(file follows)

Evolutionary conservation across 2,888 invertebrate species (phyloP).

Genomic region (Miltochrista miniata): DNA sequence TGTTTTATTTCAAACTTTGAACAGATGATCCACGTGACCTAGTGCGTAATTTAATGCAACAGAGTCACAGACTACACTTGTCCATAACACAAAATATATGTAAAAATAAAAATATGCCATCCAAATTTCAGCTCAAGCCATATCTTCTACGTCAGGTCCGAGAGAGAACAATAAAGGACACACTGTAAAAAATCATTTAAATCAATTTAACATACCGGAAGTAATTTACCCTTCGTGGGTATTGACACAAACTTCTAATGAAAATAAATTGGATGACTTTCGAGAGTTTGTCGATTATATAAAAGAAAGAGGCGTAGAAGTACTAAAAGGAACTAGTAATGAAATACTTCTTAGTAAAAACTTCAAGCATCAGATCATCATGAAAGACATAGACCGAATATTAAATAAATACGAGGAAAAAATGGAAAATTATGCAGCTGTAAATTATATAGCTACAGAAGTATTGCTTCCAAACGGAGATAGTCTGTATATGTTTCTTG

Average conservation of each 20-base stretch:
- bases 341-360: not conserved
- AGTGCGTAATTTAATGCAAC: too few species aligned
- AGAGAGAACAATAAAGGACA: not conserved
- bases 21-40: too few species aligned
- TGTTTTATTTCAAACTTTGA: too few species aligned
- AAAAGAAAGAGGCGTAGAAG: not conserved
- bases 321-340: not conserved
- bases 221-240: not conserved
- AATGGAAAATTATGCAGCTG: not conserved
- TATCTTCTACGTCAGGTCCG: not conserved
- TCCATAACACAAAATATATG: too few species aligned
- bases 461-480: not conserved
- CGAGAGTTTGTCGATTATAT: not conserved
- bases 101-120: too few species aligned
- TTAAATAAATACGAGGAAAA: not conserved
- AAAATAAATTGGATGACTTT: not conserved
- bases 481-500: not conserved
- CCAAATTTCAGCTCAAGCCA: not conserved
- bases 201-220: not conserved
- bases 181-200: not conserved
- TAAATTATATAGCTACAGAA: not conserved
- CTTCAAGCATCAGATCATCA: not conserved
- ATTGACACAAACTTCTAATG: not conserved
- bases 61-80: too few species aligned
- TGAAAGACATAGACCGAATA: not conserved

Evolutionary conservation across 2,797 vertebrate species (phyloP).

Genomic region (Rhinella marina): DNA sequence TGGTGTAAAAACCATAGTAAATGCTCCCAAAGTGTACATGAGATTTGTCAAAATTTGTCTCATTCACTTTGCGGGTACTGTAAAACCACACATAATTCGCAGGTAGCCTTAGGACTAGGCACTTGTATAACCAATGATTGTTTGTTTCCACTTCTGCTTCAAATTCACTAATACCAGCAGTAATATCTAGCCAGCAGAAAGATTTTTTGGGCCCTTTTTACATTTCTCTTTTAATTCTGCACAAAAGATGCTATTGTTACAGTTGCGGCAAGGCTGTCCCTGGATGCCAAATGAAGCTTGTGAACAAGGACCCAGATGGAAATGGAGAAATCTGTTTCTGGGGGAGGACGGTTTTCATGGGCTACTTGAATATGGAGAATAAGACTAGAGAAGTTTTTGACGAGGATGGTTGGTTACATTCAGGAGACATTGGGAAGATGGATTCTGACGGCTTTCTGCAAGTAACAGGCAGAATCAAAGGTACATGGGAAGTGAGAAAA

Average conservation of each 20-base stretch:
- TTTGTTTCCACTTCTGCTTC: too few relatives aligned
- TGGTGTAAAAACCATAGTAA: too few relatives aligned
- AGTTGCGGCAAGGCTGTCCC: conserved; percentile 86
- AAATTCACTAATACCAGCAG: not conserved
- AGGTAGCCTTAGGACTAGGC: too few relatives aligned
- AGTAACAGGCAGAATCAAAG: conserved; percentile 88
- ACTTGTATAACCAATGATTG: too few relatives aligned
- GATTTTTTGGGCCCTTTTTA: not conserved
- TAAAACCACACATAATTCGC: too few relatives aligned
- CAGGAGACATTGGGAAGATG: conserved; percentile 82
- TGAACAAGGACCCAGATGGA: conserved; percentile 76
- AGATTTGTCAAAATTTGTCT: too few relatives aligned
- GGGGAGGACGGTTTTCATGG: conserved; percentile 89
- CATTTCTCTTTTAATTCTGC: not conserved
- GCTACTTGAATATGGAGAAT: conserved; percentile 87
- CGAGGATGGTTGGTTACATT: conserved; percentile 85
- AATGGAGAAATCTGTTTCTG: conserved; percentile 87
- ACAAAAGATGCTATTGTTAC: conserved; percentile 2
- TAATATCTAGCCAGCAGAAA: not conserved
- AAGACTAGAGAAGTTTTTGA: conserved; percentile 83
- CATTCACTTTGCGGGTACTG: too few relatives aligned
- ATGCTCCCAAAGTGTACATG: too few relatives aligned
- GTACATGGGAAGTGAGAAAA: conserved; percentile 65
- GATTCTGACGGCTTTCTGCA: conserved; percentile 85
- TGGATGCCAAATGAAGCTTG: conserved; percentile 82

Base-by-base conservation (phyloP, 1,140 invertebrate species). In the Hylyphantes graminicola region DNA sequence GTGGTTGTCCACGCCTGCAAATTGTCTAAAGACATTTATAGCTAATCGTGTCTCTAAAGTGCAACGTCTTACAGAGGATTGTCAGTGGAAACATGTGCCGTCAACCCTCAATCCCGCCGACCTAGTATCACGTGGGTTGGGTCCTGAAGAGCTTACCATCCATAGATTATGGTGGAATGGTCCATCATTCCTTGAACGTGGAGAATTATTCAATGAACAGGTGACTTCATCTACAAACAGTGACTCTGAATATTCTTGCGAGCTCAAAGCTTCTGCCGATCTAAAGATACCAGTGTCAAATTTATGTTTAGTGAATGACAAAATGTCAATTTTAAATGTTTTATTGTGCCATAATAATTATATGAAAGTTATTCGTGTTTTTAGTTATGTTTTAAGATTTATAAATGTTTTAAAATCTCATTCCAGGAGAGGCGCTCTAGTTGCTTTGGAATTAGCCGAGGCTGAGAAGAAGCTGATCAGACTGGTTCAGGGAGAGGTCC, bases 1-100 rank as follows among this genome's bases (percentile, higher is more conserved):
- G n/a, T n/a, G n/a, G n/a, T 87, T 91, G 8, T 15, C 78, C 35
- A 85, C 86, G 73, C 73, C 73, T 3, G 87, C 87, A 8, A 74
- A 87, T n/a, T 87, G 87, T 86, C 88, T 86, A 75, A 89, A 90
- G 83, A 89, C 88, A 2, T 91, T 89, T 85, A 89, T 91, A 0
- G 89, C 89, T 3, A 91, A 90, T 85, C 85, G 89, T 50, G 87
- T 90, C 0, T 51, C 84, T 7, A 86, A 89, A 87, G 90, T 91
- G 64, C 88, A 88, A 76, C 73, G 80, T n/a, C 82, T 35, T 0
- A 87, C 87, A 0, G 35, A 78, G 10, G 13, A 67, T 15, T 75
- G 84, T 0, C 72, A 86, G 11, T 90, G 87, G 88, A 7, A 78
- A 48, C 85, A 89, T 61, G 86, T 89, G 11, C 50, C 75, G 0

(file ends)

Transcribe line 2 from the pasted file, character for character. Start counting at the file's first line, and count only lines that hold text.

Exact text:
Genomic region (Miltochrista miniata): DNA sequence TGTTTTATTTCAAACTTTGAACAGATGATCCACGTGACCTAGTGCGTAATTTAATGCAACAGAGTCACAGACTACACTTGTCCATAACACAAAATATATGTAAAAATAAAAATATGCCATCCAAATTTCAGCTCAAGCCATATCTTCTACGTCAGGTCCGAGAGAGAACAATAAAGGACACACTGTAAAAAATCATTTAAATCAATTTAACATACCGGAAGTAATTTACCCTTCGTGGGTATTGACACAAACTTCTAATGAAAATAAATTGGATGACTTTCGAGAGTTTGTCGATTATATAAAAGAAAGAGGCGTAGAAGTACTAAAAGGAACTAGTAATGAAATACTTCTTAGTAAAAACTTCAAGCATCAGATCATCATGAAAGACATAGACCGAATATTAAATAAATACGAGGAAAAAATGGAAAATTATGCAGCTGTAAATTATATAGCTACAGAAGTATTGCTTCCAAACGGAGATAGTCTGTATATGTTTCTTG